My 33 1/3 book, on Aphex Twin's Selected Ambient Works Volume II, was the 5th bestselling book in the series in 2014. It's available at Amazon (including Kindle) and via your local bookstore. • F.A.Q.Key Tags: #saw2for33third, #sound-art, #classical, #juntoElsewhere: Twitter, SoundCloud, Instagram

Listening to art.
Playing with audio.
Sounding out technology.
Composing in code.

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What Sound Looks Like

An ongoing series cross-posted from instagram.com/dsqt


The doorbell to the San Francisco campus of the California College of the Arts, where I gave my doorbell talk toward the end of last year, by which I mean 2016. Both times I’ve given the talk so far, I’ve started with the doorbell of the place where the talk is taking place. I like the idea that each time the talk will include the doorbells of all the places where I’ve given the talk previously.

An ongoing series cross-posted from instagram.com/dsqt.
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What Sound Looks Like

An ongoing series cross-posted from instagram.com/dsqt


This is the doorbell at the Luggage Store Gallery in downtown San Francisco. Every Thursday night there are multiple sets of music, generally experimental, often electronic, usually local. That’s the Luggage Store Gallery Music Series in a nutshell. If you attend concerts there even just every few months, you start to recognize people, and easily feel at home. Parenthood and a heap of projects keep me from going to as many concerts as I once did, but I try to make time for the Luggage Store when I can. Sometimes I just go because it’s a Thursday night and I’m free: I don’t know what to expect, and I’m never disappointed.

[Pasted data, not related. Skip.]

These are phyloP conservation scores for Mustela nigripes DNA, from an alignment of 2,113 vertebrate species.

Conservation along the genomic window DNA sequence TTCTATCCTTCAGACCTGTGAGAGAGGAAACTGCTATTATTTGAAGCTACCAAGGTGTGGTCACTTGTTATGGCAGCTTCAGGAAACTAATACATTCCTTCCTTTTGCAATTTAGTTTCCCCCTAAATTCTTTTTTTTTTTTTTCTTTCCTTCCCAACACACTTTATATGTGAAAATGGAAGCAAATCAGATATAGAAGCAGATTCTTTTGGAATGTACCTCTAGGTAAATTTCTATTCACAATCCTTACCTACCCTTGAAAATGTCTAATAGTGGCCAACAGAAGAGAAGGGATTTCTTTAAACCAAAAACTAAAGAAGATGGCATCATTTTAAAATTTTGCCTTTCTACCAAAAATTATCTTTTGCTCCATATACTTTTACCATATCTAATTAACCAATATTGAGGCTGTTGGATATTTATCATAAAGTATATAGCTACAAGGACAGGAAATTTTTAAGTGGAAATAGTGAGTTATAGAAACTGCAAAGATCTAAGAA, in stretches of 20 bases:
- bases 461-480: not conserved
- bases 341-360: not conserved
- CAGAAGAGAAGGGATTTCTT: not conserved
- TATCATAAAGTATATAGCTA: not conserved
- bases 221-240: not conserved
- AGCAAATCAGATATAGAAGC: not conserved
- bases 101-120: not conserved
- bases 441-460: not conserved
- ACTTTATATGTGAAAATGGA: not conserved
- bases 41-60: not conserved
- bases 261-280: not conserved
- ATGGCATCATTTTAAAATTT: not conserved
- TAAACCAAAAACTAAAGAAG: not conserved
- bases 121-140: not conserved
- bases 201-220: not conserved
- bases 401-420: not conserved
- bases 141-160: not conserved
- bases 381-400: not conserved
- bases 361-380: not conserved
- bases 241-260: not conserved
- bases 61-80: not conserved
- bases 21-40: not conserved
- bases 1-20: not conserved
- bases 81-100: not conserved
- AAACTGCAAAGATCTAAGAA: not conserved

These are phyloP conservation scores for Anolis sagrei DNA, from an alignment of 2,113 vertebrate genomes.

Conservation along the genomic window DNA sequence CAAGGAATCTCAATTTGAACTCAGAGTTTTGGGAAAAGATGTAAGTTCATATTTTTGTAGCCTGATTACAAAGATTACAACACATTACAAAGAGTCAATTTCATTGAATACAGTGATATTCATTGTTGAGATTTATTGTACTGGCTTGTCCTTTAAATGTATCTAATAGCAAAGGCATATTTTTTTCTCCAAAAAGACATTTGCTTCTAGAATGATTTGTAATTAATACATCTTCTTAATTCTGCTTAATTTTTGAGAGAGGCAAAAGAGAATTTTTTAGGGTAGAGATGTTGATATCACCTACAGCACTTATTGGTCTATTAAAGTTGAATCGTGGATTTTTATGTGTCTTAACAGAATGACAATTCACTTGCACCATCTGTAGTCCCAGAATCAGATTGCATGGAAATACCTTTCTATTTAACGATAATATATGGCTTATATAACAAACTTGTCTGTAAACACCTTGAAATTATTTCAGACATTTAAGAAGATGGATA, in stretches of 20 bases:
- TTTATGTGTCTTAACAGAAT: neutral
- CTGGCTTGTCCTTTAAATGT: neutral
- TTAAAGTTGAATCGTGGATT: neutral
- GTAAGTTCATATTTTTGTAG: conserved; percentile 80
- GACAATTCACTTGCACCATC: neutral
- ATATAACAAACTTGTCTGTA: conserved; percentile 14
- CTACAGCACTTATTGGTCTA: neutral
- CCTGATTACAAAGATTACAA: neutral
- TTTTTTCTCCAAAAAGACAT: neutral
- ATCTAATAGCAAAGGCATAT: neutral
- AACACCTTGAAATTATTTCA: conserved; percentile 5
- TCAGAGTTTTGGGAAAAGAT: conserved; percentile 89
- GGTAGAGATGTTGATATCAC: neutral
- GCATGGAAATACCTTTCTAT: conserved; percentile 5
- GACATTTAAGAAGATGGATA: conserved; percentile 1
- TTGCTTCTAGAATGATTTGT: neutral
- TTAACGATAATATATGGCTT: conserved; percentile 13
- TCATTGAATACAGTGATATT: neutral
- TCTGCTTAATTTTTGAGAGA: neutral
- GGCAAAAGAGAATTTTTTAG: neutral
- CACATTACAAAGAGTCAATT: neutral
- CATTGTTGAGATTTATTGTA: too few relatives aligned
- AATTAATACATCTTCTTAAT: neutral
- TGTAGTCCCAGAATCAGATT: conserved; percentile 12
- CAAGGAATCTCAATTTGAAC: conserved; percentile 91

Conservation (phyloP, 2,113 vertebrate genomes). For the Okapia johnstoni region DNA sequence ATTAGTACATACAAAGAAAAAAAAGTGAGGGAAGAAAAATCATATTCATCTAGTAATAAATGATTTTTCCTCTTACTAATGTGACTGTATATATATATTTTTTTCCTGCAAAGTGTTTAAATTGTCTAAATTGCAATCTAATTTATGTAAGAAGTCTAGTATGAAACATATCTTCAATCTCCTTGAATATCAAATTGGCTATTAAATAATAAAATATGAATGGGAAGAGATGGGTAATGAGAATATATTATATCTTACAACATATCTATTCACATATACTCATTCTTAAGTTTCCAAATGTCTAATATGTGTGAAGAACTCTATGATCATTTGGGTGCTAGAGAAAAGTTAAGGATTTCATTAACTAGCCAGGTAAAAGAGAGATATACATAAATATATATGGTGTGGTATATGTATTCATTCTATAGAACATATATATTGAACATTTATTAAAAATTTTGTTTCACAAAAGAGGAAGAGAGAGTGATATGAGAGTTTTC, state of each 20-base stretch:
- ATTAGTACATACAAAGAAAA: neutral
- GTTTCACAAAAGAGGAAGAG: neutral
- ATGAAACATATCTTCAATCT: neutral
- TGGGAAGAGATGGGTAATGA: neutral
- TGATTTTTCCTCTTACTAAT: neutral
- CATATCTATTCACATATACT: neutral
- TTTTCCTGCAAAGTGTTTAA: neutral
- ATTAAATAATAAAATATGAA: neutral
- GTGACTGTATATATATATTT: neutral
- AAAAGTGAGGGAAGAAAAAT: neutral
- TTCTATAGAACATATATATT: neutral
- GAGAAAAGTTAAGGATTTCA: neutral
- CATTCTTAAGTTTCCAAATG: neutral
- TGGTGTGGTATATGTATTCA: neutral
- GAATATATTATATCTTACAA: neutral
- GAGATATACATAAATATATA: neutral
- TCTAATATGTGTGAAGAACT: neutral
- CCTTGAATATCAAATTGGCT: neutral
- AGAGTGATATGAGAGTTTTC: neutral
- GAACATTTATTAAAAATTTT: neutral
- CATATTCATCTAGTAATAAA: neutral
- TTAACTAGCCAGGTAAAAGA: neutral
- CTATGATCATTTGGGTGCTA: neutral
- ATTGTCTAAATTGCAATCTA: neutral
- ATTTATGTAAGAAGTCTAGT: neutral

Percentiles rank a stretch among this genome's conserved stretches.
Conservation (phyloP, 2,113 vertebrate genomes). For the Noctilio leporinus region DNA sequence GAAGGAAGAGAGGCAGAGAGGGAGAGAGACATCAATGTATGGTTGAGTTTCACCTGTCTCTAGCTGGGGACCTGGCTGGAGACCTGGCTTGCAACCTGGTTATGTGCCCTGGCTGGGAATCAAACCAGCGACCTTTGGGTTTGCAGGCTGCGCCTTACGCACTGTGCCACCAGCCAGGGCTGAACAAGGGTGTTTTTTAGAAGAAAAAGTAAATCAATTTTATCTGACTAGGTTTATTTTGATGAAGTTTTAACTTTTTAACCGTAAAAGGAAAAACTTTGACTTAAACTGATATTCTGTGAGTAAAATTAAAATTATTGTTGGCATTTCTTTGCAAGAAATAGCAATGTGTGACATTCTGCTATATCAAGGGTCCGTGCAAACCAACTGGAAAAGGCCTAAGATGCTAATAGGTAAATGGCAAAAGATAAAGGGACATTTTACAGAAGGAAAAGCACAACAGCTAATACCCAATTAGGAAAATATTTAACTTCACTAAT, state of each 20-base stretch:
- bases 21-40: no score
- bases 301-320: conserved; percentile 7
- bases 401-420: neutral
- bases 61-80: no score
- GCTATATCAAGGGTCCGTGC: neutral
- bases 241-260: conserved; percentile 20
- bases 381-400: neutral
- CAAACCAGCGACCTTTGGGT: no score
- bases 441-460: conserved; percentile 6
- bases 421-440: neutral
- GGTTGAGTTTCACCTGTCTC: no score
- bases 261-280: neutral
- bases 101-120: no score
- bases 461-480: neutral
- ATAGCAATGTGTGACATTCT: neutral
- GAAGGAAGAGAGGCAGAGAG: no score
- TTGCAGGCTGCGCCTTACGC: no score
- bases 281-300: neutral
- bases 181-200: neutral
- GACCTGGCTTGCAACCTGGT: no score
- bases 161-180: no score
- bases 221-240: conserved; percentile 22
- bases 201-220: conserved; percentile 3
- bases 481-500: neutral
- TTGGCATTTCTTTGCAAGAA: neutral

This past Thursday I attended the final concert of the year at the Luggage Store, featuring Toaster (aka Todd Elliott), whom I know through the Disquiet Junto, and the trio of Sheila Bosco (electronics), Matt Davignon (electronics — he helps organize and run the series), and Suki O’Kane (percussion). This doorbell shown here is one I’ve never had reason to ring (except perhaps back in 2012, when I organized a Junto concert there), but always marveled at. It hints at the glorious Luggage Store staircase, a glimpse of which is seen to the side. The entry is festooned with graffiti and stickers in a manner that serves as a litmus test for attendees. It is either welcoming or off-putting, glorious or garish, vibrant or decrepit. I’m firmly in the welcoming/glorious/vibrant camp, myself.

Toaster played a beat-driven set on synthesizer, using Monome patches of his own devising. In between sections of his performance, as he swapped out the software, he piped in recordings off a tape cassette player, which was processed through a bitcrusher, rendering sonic pixel noise. It was an ingenious means to give the impression of a continuous performance, and yet give him, the performer, room to breathe. The trio played a downtempo series of flowingly rhythmic sequences, with Bosco and Davignon both using sampler loopers, and O’Kane on trap set. At one point O’Kane played a snare with her breath. At another she swept the air with a brush, and the place was quiet enough, even with Bosco and Davignon playing, for it to make its own sonic impression.